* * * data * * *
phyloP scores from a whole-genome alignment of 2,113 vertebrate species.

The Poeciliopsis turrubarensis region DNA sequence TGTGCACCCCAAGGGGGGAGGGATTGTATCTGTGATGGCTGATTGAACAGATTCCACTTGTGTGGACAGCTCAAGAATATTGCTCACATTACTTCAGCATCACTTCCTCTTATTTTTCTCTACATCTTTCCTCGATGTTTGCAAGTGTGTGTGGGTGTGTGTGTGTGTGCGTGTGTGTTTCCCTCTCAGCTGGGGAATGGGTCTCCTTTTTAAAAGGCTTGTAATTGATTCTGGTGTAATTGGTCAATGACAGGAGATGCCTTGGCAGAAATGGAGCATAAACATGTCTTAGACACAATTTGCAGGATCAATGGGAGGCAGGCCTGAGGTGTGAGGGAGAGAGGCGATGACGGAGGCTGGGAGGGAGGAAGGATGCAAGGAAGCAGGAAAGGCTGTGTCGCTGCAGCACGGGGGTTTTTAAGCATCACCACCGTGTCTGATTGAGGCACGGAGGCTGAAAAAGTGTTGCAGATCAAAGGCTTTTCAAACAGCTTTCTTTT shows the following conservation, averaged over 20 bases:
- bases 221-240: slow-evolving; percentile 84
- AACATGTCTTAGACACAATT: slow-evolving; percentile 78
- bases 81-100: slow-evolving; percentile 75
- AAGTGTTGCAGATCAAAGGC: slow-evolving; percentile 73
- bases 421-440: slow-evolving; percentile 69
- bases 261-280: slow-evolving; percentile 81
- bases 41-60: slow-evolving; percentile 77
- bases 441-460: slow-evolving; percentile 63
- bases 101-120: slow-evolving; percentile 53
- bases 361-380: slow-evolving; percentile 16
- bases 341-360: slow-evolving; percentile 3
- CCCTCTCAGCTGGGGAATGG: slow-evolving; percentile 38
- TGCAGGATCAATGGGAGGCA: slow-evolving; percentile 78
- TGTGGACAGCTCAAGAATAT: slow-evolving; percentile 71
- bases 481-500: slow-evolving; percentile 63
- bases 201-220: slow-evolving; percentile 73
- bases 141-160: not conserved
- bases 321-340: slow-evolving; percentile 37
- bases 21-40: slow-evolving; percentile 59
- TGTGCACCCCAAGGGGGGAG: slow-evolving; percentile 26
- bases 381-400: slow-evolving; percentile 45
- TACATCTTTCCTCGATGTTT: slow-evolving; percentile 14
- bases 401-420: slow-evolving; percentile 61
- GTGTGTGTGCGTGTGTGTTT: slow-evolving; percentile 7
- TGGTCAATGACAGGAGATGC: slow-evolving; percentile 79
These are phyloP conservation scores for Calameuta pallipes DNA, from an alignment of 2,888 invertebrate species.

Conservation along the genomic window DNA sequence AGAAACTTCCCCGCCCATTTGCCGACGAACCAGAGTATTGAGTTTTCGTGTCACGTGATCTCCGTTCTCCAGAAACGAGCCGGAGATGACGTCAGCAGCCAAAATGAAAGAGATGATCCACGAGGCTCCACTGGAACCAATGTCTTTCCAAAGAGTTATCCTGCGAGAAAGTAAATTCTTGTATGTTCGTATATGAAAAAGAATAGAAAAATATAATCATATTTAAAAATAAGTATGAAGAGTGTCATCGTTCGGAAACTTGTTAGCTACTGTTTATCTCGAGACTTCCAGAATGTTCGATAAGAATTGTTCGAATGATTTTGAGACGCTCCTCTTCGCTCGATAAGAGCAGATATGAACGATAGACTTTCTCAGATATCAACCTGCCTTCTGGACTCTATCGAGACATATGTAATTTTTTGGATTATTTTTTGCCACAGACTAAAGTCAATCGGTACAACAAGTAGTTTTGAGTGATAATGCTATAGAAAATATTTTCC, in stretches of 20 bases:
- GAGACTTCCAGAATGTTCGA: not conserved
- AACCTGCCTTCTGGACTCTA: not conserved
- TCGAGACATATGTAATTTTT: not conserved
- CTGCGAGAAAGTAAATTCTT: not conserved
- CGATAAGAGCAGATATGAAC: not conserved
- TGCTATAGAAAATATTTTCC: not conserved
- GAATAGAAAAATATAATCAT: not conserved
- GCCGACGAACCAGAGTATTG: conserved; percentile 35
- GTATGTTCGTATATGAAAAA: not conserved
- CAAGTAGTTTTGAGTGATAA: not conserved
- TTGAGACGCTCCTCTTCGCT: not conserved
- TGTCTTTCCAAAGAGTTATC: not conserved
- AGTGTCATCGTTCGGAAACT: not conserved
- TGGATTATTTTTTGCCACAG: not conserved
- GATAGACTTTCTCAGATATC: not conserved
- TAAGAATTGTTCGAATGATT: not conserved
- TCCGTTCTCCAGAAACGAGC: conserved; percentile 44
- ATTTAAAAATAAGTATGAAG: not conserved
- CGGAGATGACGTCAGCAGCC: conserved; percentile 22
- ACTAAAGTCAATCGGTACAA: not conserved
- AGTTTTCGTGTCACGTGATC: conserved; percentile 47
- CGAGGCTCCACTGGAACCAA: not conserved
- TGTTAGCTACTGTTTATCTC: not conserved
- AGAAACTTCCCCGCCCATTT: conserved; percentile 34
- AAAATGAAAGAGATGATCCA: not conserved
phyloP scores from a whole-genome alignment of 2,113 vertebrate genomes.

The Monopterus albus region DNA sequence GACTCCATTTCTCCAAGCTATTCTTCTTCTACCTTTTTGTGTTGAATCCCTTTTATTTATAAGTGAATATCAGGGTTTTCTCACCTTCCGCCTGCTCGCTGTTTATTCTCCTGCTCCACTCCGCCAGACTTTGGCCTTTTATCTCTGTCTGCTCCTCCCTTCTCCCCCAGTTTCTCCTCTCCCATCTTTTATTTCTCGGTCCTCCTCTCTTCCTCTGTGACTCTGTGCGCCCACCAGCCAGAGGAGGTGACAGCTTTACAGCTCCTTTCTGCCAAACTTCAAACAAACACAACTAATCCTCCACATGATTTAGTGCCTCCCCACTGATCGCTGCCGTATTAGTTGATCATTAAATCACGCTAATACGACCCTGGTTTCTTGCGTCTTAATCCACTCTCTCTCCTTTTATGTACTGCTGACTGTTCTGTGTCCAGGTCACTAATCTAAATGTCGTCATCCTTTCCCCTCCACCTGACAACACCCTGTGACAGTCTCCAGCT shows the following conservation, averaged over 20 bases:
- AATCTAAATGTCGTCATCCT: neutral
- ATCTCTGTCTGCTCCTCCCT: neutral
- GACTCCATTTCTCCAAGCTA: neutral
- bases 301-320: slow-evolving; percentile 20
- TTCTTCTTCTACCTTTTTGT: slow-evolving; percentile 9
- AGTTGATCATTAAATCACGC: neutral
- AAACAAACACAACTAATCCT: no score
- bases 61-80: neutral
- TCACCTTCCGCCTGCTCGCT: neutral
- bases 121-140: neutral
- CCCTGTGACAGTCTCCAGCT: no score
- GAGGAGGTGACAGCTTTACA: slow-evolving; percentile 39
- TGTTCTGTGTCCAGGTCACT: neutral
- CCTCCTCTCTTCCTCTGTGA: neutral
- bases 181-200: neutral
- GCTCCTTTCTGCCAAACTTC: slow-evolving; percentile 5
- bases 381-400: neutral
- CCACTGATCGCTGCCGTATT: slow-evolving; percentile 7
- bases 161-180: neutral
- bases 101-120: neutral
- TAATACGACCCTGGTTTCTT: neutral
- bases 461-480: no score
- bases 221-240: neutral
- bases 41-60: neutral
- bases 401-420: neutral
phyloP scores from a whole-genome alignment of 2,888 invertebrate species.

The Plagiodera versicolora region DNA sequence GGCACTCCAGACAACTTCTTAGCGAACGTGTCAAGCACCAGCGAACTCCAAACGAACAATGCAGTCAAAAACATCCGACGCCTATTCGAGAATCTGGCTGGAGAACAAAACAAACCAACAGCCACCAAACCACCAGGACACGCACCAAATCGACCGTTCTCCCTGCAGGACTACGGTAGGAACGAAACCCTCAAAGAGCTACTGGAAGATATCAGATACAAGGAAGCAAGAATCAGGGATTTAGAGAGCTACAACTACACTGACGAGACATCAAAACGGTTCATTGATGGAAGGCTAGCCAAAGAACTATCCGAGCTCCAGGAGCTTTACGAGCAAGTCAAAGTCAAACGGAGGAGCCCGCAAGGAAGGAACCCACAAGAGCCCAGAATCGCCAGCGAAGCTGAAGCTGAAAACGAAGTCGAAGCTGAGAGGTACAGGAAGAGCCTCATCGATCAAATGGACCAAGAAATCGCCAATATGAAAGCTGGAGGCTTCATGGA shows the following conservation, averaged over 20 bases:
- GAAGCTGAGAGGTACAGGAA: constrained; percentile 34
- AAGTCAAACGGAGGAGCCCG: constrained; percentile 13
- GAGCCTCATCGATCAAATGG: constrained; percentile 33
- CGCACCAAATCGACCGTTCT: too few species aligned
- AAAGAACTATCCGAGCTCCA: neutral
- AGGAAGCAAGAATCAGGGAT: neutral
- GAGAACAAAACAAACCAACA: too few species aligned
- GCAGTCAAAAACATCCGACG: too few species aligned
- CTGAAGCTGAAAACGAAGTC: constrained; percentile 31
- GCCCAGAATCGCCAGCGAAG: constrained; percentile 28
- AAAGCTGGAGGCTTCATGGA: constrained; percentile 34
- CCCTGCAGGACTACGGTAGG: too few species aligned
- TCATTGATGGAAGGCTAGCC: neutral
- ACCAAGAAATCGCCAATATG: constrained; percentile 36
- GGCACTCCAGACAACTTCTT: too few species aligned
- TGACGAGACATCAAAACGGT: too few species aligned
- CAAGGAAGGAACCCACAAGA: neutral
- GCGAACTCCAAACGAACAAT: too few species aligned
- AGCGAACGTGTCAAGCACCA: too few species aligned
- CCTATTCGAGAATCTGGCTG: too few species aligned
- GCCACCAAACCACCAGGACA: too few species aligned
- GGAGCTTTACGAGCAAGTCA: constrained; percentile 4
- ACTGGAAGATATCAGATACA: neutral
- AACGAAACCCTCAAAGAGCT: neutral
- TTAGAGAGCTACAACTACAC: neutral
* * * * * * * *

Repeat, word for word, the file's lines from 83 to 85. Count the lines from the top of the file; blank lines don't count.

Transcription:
The Plagiodera versicolora region DNA sequence GGCACTCCAGACAACTTCTTAGCGAACGTGTCAAGCACCAGCGAACTCCAAACGAACAATGCAGTCAAAAACATCCGACGCCTATTCGAGAATCTGGCTGGAGAACAAAACAAACCAACAGCCACCAAACCACCAGGACACGCACCAAATCGACCGTTCTCCCTGCAGGACTACGGTAGGAACGAAACCCTCAAAGAGCTACTGGAAGATATCAGATACAAGGAAGCAAGAATCAGGGATTTAGAGAGCTACAACTACACTGACGAGACATCAAAACGGTTCATTGATGGAAGGCTAGCCAAAGAACTATCCGAGCTCCAGGAGCTTTACGAGCAAGTCAAAGTCAAACGGAGGAGCCCGCAAGGAAGGAACCCACAAGAGCCCAGAATCGCCAGCGAAGCTGAAGCTGAAAACGAAGTCGAAGCTGAGAGGTACAGGAAGAGCCTCATCGATCAAATGGACCAAGAAATCGCCAATATGAAAGCTGGAGGCTTCATGGA shows the following conservation, averaged over 20 bases:
- GAAGCTGAGAGGTACAGGAA: constrained; percentile 34
- AAGTCAAACGGAGGAGCCCG: constrained; percentile 13